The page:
Tips to help your child feel safe at school after Conn. shooting

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SALT LAKE CITY — Life is a complicated and messy endeavor. Life Coach Kim Giles is here to help you with simple, principle-based solutions to the challenges you face. Coach Kim will empower you to get along with others and become the best you.

The mass shooting Friday at Sandy Hook Elementary School in Newtown, Conn., shocked us all. The unbelievable reality of 20 young children being killed, 10 days before Christmas, is almost more than adults can process. So parents must be very careful how much young children are exposed to this event.

The effects from this shooting, the nation's second deadliest, will be far-reaching. As a mother as well as a life coach, with firsthand experience with violence and threats toward children, I know it will take time and work to regain a sense of safety.

Some suggestions can guide you as you help your children process their fear.

  • Don't let young children watch the news now. There is no good reason to expose them to this event. It would be better to leave them uninformed, if possible, and keep their sense of safety at school intact. (I suggest this rule: if your child still believes in Santa, he or she is too young to process this event.)

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  1. If your child hears about the news (which he probably will), be there and take time to listen. Listen more than you talk and be ready to answer questions in an honest but simple manner. Empathetic listening is what your child needs most at this time.
  2. Never dismiss or ridicule their fears. If children are scared at night, scared to go to school, wet the bed or become afraid to go outside, don't make fun of their fears. Let them know that everyone experiences fear and it's perfectly normal. Take time to talk about how they feel. Validating their fears, instead of dismissing them, will foster self-esteem as they grow.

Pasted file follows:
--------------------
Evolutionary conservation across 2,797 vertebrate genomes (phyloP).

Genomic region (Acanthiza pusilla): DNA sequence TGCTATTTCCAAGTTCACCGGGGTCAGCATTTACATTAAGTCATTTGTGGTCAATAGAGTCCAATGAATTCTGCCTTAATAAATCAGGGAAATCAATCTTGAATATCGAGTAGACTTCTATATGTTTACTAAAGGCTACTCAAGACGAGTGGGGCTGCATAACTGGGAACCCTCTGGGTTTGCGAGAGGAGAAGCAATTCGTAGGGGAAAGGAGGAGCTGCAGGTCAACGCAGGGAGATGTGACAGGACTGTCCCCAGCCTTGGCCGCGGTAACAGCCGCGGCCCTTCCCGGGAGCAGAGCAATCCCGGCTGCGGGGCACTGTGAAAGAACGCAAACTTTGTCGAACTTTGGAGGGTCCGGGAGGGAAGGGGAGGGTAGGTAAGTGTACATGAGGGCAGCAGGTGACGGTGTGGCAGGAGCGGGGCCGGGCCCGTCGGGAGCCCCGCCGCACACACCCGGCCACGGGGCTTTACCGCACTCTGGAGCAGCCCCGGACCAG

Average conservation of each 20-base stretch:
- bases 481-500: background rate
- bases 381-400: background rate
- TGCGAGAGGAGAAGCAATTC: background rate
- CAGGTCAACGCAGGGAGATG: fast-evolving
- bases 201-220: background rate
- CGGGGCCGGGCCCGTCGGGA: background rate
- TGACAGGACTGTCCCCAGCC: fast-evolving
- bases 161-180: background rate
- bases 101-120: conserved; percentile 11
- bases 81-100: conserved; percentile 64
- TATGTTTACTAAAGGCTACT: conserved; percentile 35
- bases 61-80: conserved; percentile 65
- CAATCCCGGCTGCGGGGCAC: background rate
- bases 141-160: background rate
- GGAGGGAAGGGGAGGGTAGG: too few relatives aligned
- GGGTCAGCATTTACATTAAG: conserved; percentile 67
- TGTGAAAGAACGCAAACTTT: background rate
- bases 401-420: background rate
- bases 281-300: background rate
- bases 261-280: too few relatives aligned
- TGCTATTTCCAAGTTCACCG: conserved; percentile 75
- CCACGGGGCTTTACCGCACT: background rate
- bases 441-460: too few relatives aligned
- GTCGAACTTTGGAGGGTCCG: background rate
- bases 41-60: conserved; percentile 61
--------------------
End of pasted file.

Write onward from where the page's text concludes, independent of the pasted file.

3. Talk to children about how to respond in an emergency. It is smart to be prepared and practice what to do in earthquakes, fires and shootings. Having these discussions should make your child feel safer. They should give your child confidence and make him or her feel strong and smart. There are things he can do to protect himself.
  4. Talk about how rare these events actually are. Millions of children go to school every day (and have for centuries), and only a few have been hurt at school. The odds of your child being hurt there are extremely small. School is still a safe place for kids.
  5. It's OK to feel scared, but we can't let our fear stop us from living, or we let the bad guys win. If your child is scared to go to school Monday, this concept is one you might want to discuss. We cannot let bad people stop us from living our lives. You can empower children to fight back against senseless violence with bravery and kindness. We won't let one bad person ruin school for the rest of us.
  6. Talk to children about your personal spiritual beliefs. Often, trust in a higher power can bring comfort and a feeling of protection. Talk to your child about what it means to trust God and life. Teach children to understand the nature of life (according to your beliefs) and that life is a safe endeavor in spite of the difficulties. No matter what happens we are still OK.
  7. Hold them close and appreciate them more than you ever have. This is a holiday season we won't soon forget.


About the Author: Kimberly Giles --------------------------------

*Kimberly Giles gives her advice in the "LIFEadvice" series every Monday on She is the president of Claritypoint Life Coaching and a sought-after life coach and popular speaker who specializes in repairing self-esteem. Listen to her Self Esteem CPR Workshop at**

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